Saturday, September 8, 2018
Not what you must believe but what you must not. . .
Canada seems to be leading the way in this method of proscribing religious liberty. In a recent decision that has been hailed as a great triumph by gender-identity activists, the Supreme Court of Canada decided that certain religious beliefs are too onerous to be allowed, especially for the situation of a law school within a university that has a traditional code of ethics. By a majority 7-2 decision June 15, Canada’s highest court upheld the right of two provincial law societies (somewhat akin to our own American Bar Association) to prevent graduates of a proposed law school at Trinity Western University from practicing law. All of this was because they would be required to adhere to the private evangelical Protestant university’s code of traditional Christian sexual ethics. This code was seen to be a violation of the rights constitutionally granted to Canadian citizens. According to the decision, religious-freedom rights that are formally enshrined in Canadian Constitution are subordinated to the need to protect the rights of students who might seek a legal education at TWU to not be forced “to deny who they are for three years to receive a legal education.”
This decision by the court effectively means that provincial law societies can discriminate against lawyers on the basis of their religious affiliation and moral values and thus prevent them from practicing law at all. In effect, the Supreme Court decision has placed at risk any group whose views on equality, diversity and inclusion conflict with those bestowed by the judiciary, constitution, or law. You do not have to believe as the law or court or constitution declares but your rights may be abridged because you do not. We won't tell you what you must believe but we can prohibit what must not be believed or practiced.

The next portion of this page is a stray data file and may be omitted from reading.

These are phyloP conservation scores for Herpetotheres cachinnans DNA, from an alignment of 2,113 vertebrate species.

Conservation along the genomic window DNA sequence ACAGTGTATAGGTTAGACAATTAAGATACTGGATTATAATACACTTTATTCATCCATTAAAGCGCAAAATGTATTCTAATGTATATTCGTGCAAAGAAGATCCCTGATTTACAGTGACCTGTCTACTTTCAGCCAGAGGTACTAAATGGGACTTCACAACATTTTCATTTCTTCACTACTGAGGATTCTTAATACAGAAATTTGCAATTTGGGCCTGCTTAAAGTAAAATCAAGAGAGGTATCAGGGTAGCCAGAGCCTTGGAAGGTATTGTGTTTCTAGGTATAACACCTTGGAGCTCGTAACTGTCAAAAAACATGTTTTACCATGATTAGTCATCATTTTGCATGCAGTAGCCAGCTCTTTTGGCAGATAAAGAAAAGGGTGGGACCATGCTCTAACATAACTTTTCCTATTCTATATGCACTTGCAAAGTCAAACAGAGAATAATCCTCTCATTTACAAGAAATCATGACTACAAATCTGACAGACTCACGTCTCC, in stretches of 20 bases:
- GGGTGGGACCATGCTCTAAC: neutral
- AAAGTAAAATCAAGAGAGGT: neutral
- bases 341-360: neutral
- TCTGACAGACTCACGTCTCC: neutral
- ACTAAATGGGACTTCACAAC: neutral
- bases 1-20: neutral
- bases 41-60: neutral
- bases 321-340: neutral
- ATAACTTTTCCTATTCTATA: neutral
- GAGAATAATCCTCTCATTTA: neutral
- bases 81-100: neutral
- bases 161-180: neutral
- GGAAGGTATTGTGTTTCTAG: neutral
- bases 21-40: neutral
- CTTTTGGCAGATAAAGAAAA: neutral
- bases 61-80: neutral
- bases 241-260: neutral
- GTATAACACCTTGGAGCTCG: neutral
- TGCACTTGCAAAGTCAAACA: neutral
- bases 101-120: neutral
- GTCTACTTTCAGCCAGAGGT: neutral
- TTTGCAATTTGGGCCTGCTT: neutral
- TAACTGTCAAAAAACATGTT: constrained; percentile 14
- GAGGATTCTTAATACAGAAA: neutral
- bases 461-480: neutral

Watch for this methodology to be used more and more to restrain the freedoms here, especially when free speech, freedom of religion, and individual rights conflict. Orthodox Christian agencies dealing with everything from adoption to foster care of children as well as individuals providing services have already seen this conflict. While some have challenged this in courts here, other agencies have simply stopped providing the services regulated by the state.